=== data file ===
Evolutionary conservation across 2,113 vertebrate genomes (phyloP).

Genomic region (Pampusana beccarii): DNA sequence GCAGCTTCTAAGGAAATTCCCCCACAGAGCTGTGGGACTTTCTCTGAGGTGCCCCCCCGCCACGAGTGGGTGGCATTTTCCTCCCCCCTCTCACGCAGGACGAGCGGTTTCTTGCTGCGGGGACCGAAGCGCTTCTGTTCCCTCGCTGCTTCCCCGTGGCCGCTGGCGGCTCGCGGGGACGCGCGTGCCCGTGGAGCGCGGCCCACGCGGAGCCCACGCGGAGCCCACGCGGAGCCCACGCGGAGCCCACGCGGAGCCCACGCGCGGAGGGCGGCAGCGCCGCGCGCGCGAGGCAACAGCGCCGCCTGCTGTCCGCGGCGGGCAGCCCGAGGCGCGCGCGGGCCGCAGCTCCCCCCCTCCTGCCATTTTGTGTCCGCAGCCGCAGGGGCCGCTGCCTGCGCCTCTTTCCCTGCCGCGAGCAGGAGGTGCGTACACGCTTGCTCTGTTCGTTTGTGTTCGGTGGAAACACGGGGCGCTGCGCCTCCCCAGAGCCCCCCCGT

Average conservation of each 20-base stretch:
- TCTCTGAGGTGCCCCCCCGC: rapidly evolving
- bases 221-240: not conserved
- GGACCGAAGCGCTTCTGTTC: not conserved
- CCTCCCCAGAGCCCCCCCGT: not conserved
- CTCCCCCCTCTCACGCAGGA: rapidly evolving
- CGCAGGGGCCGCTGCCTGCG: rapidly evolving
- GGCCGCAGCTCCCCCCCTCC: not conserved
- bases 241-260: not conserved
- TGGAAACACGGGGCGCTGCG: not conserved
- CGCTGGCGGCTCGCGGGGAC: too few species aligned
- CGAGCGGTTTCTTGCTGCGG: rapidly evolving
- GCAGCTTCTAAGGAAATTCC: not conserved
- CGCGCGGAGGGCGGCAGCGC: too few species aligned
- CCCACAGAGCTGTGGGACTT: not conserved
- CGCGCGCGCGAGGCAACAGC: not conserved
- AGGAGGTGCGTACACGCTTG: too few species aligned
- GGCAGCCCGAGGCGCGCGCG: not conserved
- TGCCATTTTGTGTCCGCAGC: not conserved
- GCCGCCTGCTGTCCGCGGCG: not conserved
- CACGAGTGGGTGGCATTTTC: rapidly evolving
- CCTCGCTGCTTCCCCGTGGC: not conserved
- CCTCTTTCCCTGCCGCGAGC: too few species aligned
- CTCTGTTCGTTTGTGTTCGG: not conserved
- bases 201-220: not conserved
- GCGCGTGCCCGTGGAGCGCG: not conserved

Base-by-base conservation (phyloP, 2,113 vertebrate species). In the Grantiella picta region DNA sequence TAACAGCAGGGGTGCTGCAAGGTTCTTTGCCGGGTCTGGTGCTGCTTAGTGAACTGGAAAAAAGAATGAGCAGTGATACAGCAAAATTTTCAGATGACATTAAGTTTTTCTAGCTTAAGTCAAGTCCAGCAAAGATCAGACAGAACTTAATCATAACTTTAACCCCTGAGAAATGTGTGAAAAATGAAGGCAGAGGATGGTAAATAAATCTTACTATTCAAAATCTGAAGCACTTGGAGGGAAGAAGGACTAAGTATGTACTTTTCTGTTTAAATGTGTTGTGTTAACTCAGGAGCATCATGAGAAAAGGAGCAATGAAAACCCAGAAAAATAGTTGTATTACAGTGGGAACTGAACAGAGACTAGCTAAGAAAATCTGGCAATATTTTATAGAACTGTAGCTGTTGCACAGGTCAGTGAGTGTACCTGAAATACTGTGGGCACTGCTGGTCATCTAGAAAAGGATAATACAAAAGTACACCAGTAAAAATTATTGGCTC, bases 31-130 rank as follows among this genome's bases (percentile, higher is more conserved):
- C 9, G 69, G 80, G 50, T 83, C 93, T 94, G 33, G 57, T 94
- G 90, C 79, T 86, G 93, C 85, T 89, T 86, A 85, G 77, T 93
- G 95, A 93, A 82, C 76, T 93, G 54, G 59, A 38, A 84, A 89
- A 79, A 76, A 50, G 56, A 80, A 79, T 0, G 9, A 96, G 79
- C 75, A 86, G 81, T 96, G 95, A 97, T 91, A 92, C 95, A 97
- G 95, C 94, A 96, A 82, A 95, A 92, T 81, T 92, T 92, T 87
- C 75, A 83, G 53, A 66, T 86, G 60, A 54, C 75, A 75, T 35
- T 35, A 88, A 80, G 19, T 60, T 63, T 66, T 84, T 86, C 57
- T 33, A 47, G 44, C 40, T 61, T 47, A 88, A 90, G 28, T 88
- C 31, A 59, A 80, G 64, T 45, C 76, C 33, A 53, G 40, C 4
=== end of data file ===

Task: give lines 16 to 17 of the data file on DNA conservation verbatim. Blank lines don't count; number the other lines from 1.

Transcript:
- CGCGCGGAGGGCGGCAGCGC: too few species aligned
- CCCACAGAGCTGTGGGACTT: not conserved